How Manchester beat Leeds in architecture's War of the Roses

The Neo-Gothic interior of the Manchester Town Hall
The Neo-Gothic interior of the Manchester Town Hall Credit:  Mark Sykes

The ambition of the Victorians is plain from their buildings, as is their civic pride. In an age before heavy central taxation, local councils raised funds to build institutions of which their people could be proud, and often did so in a spirit of competition with nearby towns.

Libraries, schools, hospitals and commercial exchanges sprung up, all manifestations of a country that was daily becoming wealthier and more sophisticated, and especially in its newly industrialised regions, signifying what then really was a northern powerhouse.

The cathedrals of this belief in civic power were the great town halls of newly wealthy and expanded cities; and few exemplify that cult better than the town hall at Manchester. Manchester’s challenge, when embarking on the project in 1863, was not least to have a building that could hold up its proverbial head to Cuthbert Brodrick’s neoclassical design at Leeds, built between 1853 and 1858; it was like an architectural War of the Roses.

Leeds’s truly was an urban temple: as well as housing the city fathers and council offices, it originally included the assize courts, function rooms for great civic ceremonies and an ornate concert hall. When Queen Victoria opened it in 1858, it was said she was opening a “municipal palace”; and as she surveyed this overpowering building, she must have thought she was.

Manchester hired one of the great Gothic revival architects of the day, Alfred Waterhouse, then in his late thirties, after a competition that had 137 entries. Waterhouse was born in Liverpool but established his practice in Manchester in the 1850s, where he won acclaim for Strangeways Prison and for his Assize Courts, which attracted abundant praise from John Ruskin for his use of the Gothic, and Ruskin was not lavish with his praise.

The Neo-Gothic interior of the Manchester Town Hall Credit: Getty/John and Tina Reid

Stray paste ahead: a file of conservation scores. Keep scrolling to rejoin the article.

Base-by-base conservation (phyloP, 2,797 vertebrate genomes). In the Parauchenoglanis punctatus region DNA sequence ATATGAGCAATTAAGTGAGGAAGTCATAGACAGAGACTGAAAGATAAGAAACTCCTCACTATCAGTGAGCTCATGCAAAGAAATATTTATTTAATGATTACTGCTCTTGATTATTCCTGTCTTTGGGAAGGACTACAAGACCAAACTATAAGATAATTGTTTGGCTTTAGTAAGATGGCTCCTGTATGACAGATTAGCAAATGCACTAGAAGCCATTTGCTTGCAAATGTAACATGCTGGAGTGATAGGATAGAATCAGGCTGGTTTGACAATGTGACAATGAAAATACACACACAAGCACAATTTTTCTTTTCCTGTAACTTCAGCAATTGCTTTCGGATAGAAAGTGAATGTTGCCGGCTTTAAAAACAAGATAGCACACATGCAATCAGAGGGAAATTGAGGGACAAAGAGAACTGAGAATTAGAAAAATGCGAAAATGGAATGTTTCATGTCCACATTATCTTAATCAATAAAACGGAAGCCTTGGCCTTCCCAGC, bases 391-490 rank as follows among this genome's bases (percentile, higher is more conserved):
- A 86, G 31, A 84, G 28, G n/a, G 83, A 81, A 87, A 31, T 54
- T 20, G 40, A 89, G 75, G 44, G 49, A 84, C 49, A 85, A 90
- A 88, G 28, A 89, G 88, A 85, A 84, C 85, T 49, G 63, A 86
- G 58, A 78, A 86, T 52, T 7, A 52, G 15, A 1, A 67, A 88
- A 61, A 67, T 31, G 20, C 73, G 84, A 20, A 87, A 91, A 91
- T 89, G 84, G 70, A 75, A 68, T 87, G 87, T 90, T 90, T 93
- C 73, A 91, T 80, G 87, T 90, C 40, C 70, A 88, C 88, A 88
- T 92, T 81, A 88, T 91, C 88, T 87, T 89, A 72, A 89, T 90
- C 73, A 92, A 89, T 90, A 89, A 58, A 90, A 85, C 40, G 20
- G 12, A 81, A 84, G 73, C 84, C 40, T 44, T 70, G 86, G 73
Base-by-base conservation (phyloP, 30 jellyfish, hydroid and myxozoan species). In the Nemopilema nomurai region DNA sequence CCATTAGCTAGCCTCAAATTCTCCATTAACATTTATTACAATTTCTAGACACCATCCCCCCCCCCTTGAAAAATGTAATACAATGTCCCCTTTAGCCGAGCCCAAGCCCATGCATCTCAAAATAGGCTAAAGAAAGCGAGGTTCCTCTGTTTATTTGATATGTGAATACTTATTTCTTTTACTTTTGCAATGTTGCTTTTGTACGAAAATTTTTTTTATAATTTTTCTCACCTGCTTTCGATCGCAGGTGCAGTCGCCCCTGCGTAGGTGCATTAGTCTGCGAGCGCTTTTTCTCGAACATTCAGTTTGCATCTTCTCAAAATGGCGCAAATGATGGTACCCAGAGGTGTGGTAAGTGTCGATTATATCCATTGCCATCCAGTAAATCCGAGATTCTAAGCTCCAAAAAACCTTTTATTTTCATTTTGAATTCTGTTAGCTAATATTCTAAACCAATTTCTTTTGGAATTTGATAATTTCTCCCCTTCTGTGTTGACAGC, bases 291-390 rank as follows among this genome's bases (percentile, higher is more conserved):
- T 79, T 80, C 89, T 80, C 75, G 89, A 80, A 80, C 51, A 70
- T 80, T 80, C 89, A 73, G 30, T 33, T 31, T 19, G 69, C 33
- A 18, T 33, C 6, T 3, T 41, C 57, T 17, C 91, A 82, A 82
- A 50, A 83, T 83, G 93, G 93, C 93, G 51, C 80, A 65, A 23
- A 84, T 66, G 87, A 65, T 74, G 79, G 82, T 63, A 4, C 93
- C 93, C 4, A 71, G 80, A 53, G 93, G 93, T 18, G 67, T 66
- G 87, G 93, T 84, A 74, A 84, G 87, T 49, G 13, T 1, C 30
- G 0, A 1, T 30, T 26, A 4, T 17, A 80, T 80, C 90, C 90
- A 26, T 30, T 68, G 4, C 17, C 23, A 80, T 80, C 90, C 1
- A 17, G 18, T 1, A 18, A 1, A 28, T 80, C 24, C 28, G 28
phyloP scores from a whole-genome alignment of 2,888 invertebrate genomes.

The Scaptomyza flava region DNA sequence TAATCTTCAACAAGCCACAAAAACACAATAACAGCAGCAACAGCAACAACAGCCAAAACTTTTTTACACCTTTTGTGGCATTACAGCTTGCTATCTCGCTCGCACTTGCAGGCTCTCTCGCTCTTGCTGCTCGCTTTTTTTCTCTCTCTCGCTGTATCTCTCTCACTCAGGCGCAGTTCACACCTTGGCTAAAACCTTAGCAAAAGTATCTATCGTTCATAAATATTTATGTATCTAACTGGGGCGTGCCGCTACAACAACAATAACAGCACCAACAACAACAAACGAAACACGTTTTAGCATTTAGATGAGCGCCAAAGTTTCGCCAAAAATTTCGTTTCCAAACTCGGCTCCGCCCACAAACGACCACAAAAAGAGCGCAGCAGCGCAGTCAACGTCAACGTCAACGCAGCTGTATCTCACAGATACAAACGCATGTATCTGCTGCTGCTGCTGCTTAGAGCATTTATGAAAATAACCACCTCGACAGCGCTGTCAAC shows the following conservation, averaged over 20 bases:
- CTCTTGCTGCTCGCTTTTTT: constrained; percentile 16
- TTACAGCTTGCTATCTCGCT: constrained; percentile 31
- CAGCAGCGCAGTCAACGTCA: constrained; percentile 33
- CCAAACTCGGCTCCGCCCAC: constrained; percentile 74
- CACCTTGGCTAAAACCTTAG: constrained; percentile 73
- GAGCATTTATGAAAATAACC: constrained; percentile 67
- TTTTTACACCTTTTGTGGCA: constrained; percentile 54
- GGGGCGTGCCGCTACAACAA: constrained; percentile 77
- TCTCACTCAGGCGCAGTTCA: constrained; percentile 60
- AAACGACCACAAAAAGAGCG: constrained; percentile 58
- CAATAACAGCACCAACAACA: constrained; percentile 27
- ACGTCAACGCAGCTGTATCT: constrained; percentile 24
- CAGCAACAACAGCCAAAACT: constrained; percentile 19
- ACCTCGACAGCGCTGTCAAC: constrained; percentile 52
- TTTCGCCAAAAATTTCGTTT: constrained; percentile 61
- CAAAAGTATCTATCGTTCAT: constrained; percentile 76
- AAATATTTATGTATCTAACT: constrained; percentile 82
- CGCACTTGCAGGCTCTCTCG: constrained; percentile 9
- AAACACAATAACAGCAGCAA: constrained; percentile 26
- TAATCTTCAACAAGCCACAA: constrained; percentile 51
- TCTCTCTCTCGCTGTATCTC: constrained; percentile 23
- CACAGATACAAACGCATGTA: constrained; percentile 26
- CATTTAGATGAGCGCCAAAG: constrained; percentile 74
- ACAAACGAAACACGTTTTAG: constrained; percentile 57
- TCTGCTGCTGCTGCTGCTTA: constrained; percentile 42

Manchester took a risk with Waterhouse because he had just moved to London and was now exceptionally busy, and less able to oversee the execution of his plans than previously.  Contemporaneous with Manchester Town Hall is Waterhouse’s massive North Western Hotel in Liverpool, in the Renaissance style; the equally massive, but Gothic, Seamen’s Orphan Institution and the Royal Infirmary in the same city; buildings at Balliol College, Oxford, and Pembroke College, Cambridge; the Cambridge Union Society; a number of country houses and churches; and, above all, the Natural History Museum in London.

But Manchester Town Hall was of special interest to him, and he took great pains over it. The city fathers had demanded that the building be “equal, if not superior, to any similar building in the country”. Waterhouse ensured its 286ft-high clock tower was 55ft taller than Leeds’s. It took nine years to build (1868-77) and devoured 14 million bricks. But Queen Victoria, by then wallowing in a self-pitying widowhood, declined an invitation to open it.

Outside, this secular Gothic cathedral has some surprises to offer, such as the relative restraint of its decorations, with simple tracery in the windows and modest foliation on the capitals. Memorable are the pinnacled pavilions on the steep slate roofs that crown the building.

Interior of London's Natural History Museum, Waterhouse's masterpiece Credit: John Nguyen

Inside, the effect is of subdued colour, thanks to the use of tiling; and cloister-like corridors and high windows enhance an ecclesiastical effect. Waterhouse designed the furniture in the great rooms, too, and used a variety of stones and mosaics on the floors and walls to give an effect that is far from the sense of austerity seen outside.

One of the mosaic floors has a pattern of cotton flowers and bees, the symbols of the city; the great hall has murals by Ford Madox Brown that tell the history of the city; and, very much like a great cathedral, the great hall in the centre of the building has a Cavaillé-Coll organ. Ruskin raved over this hall, with its fine wagon roof decorated with coats of arms, as the finest he had seen in Europe; he approved, too, of the polychromatic effect around the variety of spaces Waterhouse created inside the building, an imaginative interior plan that overcame the difficulties of the site, essentially a blunted triangle.

The main ceremonial rooms show enormous attention to detail, with dado rails, fireplaces, mouldings and carvings of the highest order. “Manchester Town Hall,” Pevsner wrote, “stands as one of the greatest and most original architectural works of Victorian England.” That is unquestionably true, and an opportunity to see inside this Gothic palace is one to be seized.